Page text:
Children with ED may exhibit obvious expressions of their internal struggles such as increased tantrums, becoming more combative, rigidity and inflexibility, heightened levels of anger and aggression, and the list goes on.  There are more subtle signs as well, such as becoming withdrawn or disconnected, changes in sleep and eating patterns, and becoming tearful and sad.  Parents will need to pay close attention to changes like these and to acknowledge them to the child.  It seems simple enough, but in the midst of holiday parties, family gatherings, and numerous other activities, it can be easy to lose patience with sullen, angry, or acting out children.  The initial reaction may be to ignore such behaviors, assuming that they will self – extinguish or at the very least not get any worse.  Adults, who can open up a dialogue and allow for the expression of feelings in a safe and non-judgmental way, offer a valuable invitation to their children to own, understand, and tolerate feelings that may be painful and uncomfortable.  It further gives the message that your children’s internal world is important to you and should be to them as well.

It is important to remember that the holidays often trigger emotionally charged struggles and responses to our own parents, siblings, and extended family.  An awareness and mindfulness about this can be valuable in keeping emotions in check and clarifying whether ones own issues are being stirred up and addressed or the child’s.   Extended family may not always agree about how best to parent and even well meaning relatives can be insensitive or opinionated about how to handle a child’s emotional issues.  Ignorance and insensitivity about a child’s particular diagnosis can ignite a flame and historical family dynamics can add fuel to the fire.  It is generally better to try and redirect conversations away from these topics in order to avoid unsolicited advice.  A smile and a phrase something like “I appreciate your ideas and I am really going to think about them” will hopefully help to cue people to move the conversation along.  If all else fails, a diplomatic exit – whether it’s to the kitchen or leaving all together – may be the best way to avoid further discomfort.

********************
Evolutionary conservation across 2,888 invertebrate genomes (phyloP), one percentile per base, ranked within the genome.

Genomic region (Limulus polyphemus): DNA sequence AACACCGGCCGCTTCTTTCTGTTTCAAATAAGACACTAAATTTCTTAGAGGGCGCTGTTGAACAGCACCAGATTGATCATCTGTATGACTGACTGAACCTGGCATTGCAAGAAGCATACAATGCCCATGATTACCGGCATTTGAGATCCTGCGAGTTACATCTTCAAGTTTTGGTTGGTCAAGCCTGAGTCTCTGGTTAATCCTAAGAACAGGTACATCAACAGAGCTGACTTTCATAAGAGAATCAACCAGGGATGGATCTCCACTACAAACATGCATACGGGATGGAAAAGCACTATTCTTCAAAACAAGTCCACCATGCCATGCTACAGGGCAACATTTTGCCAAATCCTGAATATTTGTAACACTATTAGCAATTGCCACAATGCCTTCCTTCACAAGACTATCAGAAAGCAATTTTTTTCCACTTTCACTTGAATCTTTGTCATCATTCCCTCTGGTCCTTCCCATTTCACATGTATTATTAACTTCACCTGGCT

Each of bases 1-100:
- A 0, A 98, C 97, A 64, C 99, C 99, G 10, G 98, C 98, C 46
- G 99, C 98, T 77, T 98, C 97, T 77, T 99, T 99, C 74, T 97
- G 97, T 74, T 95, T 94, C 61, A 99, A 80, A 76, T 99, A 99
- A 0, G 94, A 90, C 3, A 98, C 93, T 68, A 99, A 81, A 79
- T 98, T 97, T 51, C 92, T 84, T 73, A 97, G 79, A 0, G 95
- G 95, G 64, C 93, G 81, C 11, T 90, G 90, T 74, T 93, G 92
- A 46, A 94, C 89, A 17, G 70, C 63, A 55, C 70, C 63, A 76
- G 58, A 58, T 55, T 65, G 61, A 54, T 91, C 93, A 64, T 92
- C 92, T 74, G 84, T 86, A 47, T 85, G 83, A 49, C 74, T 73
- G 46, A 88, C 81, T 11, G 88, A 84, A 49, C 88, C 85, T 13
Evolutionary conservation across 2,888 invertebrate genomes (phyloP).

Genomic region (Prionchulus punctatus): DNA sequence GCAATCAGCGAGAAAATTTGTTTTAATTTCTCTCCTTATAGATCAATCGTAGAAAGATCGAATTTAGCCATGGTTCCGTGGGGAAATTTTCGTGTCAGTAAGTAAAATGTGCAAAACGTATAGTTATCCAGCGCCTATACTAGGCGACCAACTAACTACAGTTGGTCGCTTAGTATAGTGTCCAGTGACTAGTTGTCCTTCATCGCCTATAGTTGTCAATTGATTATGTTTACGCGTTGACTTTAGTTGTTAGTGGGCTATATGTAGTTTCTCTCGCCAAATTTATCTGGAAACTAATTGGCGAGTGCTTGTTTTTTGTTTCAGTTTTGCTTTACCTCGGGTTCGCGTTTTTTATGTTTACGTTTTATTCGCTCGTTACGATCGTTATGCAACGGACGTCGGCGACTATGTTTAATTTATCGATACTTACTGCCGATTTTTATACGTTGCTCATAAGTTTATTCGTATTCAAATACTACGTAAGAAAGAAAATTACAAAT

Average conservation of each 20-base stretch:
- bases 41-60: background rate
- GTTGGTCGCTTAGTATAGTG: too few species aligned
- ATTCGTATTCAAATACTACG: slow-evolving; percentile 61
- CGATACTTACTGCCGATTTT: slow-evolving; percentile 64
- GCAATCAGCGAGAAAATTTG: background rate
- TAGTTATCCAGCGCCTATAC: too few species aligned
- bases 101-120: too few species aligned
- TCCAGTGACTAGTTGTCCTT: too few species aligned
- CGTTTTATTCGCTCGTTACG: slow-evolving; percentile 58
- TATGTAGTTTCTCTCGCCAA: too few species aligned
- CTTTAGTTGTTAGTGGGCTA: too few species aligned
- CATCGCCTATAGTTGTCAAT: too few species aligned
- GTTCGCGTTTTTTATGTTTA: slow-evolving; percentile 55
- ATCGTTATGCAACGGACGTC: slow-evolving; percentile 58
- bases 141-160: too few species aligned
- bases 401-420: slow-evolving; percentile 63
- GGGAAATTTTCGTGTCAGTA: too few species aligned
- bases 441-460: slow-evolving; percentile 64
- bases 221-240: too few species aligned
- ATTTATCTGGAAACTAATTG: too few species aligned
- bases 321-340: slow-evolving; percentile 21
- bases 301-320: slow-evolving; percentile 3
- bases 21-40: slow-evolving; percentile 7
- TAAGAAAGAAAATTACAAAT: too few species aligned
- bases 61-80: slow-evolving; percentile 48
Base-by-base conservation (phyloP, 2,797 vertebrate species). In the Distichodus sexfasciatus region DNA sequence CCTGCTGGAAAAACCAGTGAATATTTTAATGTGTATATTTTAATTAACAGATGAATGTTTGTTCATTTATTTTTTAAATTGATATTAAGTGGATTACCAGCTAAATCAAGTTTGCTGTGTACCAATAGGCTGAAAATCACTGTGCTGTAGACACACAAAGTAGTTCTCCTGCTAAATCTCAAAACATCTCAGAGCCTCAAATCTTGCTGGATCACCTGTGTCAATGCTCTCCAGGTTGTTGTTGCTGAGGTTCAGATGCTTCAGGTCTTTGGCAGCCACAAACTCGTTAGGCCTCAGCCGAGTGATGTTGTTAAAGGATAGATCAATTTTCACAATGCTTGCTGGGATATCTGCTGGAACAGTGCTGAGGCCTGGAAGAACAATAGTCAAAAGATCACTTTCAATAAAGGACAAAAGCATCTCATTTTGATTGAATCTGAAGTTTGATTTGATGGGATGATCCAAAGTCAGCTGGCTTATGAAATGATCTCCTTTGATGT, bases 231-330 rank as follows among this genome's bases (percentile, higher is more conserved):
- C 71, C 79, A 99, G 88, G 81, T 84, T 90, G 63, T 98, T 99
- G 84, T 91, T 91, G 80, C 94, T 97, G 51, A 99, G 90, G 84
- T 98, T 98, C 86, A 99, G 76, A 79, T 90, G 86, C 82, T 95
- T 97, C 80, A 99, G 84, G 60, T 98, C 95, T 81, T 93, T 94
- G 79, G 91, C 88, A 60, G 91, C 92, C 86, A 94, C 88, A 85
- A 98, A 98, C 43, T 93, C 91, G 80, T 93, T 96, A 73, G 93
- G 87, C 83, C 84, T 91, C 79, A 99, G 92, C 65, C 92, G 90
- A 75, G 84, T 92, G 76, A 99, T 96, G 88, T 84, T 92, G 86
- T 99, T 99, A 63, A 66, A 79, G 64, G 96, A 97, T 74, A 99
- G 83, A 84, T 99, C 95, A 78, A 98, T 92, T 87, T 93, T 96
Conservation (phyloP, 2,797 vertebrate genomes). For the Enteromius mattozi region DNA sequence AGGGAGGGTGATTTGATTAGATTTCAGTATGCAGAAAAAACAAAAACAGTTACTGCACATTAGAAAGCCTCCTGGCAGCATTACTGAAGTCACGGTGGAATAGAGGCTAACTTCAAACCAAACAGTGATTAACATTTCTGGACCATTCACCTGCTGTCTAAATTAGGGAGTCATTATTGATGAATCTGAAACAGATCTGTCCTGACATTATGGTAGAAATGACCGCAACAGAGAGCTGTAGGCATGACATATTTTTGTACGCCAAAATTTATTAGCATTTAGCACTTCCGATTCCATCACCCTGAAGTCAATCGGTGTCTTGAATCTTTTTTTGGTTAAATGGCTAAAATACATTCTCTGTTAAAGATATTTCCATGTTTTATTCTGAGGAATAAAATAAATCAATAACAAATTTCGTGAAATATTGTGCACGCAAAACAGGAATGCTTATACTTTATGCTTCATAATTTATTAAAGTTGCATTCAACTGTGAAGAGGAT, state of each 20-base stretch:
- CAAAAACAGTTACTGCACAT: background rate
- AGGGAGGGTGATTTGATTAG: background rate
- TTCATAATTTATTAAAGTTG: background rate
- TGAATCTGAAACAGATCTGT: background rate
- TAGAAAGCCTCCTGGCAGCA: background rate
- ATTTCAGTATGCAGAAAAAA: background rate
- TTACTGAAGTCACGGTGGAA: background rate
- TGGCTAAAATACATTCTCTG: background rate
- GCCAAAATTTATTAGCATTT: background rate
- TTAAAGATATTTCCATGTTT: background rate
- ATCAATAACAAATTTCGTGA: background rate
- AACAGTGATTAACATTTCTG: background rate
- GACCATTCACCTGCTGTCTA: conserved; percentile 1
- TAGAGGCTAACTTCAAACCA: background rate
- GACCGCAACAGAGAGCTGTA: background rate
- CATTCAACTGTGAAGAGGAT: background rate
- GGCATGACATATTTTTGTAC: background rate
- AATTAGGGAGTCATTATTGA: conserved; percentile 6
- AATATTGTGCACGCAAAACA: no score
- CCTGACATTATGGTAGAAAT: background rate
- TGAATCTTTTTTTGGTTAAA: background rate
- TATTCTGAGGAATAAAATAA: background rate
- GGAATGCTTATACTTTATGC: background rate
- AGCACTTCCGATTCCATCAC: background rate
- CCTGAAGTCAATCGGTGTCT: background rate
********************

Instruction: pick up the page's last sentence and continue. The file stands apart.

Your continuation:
Some tips to preserve your sanity and to help your children, both those with ED and typically developing, to manage the holidays are: